‘“Devs” mixes themes of religion with themes of technology because Garland considers them “versions of the same thing: They’re devotional, they’re faith-based, they make us feel dizzy, they make us feel small, they make us feel comforted,” he says, citing “the way in which the product launch of a new piece of tech can look like a very excited, feverish church meeting.”
All of these shows depict such devotion — often leading to great destruction — despite even the best of intentions. In “Devs,” Sergei (Karl Glusman) becomes physically ill when he learns what Forest’s code really does, and Forest has him killed. (Admittedly, he does resurrect him in that digital afterlife, making him what Garland calls “damaged” and “complicated,” rather than a “bad guy.”) “Westworld” spent its first two seasons peeling back the layers of both the people who both built and frequented the robot host-filled theme parks that let them play out their wildest childhood dreams, no matter how sadistic they turned out to be, and the hosts themselves as some of them gained awareness of their situation. And in “Next,” a pair of brothers (played by John Slattery and Jason Butler Harner) fall on opposite sides of what to do about an A.I. that develops into a super-intelligence and begins to manipulate the lives of those who are trying to shut it down.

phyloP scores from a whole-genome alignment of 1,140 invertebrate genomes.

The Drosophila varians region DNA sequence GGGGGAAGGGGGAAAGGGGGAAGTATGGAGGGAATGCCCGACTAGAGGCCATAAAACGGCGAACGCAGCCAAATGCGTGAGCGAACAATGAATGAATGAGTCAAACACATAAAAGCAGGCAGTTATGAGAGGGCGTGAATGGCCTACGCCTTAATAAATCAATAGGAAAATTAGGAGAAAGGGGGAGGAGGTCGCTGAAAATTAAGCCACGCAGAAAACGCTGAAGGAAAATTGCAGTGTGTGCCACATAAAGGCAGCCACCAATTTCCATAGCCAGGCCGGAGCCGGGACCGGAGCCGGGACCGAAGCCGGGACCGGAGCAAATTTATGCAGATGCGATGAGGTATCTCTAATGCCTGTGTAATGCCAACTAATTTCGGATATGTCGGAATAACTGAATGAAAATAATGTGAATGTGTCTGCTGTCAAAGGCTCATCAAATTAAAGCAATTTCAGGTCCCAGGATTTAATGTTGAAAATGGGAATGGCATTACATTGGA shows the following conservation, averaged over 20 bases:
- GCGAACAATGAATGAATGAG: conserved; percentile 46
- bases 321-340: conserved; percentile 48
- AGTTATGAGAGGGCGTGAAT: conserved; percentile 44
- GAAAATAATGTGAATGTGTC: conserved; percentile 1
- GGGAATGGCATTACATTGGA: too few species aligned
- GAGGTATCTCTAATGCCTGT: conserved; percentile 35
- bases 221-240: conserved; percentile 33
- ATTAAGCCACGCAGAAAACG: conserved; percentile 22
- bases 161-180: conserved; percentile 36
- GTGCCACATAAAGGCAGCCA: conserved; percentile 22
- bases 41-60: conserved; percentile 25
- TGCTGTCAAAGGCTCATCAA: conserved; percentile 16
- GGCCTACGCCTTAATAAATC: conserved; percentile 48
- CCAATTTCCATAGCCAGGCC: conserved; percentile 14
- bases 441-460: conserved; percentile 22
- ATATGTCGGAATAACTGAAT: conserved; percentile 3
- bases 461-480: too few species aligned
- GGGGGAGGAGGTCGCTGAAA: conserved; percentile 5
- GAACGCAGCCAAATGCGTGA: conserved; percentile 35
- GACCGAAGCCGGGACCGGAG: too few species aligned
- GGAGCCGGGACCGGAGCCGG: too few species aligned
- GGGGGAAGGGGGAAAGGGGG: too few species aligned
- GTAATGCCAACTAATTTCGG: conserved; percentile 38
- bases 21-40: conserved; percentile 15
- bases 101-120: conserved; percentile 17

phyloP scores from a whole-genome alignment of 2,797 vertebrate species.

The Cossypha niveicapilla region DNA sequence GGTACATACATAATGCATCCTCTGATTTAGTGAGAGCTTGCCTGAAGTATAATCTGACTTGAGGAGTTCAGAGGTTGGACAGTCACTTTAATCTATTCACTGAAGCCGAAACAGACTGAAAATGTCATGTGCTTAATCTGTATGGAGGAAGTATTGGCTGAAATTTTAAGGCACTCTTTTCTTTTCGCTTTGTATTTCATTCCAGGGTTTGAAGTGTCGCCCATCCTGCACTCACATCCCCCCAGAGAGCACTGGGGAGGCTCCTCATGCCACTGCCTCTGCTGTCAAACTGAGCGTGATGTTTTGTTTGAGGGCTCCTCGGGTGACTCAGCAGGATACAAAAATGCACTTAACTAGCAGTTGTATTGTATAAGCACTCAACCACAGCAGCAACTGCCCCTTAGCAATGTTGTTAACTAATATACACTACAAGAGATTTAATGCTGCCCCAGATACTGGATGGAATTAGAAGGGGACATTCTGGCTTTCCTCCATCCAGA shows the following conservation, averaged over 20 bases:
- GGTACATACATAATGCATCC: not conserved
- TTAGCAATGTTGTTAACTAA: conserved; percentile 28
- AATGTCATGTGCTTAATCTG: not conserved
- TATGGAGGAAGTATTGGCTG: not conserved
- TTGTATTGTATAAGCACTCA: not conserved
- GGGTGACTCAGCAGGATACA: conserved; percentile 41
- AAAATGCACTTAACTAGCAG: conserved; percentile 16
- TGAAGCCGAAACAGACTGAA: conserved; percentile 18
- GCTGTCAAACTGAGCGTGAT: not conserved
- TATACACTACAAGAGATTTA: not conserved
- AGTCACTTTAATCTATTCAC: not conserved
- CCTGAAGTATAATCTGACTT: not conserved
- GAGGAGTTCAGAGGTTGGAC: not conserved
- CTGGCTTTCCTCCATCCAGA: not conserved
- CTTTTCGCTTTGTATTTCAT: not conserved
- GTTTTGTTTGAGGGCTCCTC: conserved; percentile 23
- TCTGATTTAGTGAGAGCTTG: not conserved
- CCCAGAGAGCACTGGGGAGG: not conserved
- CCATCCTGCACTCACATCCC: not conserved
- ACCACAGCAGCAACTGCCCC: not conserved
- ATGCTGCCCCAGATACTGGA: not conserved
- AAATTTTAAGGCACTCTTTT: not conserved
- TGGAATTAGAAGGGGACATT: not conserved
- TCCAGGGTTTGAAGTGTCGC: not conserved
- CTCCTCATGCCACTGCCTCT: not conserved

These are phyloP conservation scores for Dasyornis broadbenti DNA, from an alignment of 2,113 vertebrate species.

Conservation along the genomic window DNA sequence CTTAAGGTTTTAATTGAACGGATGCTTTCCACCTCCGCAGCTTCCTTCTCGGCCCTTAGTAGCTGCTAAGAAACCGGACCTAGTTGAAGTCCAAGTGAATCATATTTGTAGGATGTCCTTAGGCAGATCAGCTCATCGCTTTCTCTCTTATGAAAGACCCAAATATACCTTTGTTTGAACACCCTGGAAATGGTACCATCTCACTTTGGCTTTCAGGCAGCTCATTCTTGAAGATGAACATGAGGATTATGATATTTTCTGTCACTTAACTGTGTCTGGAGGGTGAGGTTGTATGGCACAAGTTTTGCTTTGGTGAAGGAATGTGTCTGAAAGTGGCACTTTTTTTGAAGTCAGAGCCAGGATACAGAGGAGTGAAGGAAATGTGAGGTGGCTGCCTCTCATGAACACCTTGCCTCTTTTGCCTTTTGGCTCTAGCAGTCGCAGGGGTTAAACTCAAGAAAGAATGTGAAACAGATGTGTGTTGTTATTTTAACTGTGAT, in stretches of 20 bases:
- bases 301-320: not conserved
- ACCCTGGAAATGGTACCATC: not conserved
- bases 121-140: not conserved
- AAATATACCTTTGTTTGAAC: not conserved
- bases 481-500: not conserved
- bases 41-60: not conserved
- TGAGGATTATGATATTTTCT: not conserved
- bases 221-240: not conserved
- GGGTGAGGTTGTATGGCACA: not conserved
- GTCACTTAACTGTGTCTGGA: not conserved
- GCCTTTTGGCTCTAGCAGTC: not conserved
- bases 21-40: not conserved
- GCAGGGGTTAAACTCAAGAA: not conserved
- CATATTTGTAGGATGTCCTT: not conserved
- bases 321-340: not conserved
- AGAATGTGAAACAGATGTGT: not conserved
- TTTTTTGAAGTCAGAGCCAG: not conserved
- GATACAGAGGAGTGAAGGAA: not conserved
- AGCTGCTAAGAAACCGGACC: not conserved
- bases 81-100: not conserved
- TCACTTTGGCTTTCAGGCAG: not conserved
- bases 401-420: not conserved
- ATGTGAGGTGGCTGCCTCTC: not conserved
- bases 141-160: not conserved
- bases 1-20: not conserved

Even though dramatic license is taken for the level to which these technologies evolve in these stories, the majority of the science is rooted in fact, which requires an ongoing research process, especially as the real world of technology changes over time.’
“Baskin is interesting, too, because she’s a woman operating in a world characterized by gleeful misogyny. Exotic makes effigies of Baskin; he fills her mailbox with snakes (a strangely phallic gesture); he makes memes about her crotch, and videos in which he fantasizes about torturing her with a horse penis. He calls her a bitch so many times that the word loses all meaning. Jeff Lowe, one of Exotic’s business associates, who enters the series midway through, is a more limited character, but his treatment of women is still horrible enough to be noteworthy. (As his wife tells the camera about how she’s preparing for the upcoming birth of their child, Lowe remarks that she’ll immediately have to go back to the gym, and shows the directors glamour shots of the women he’s considering as nannies. Lowe, according to the show, also has a felony criminal record and a history of charges that include throttling his first wife.)”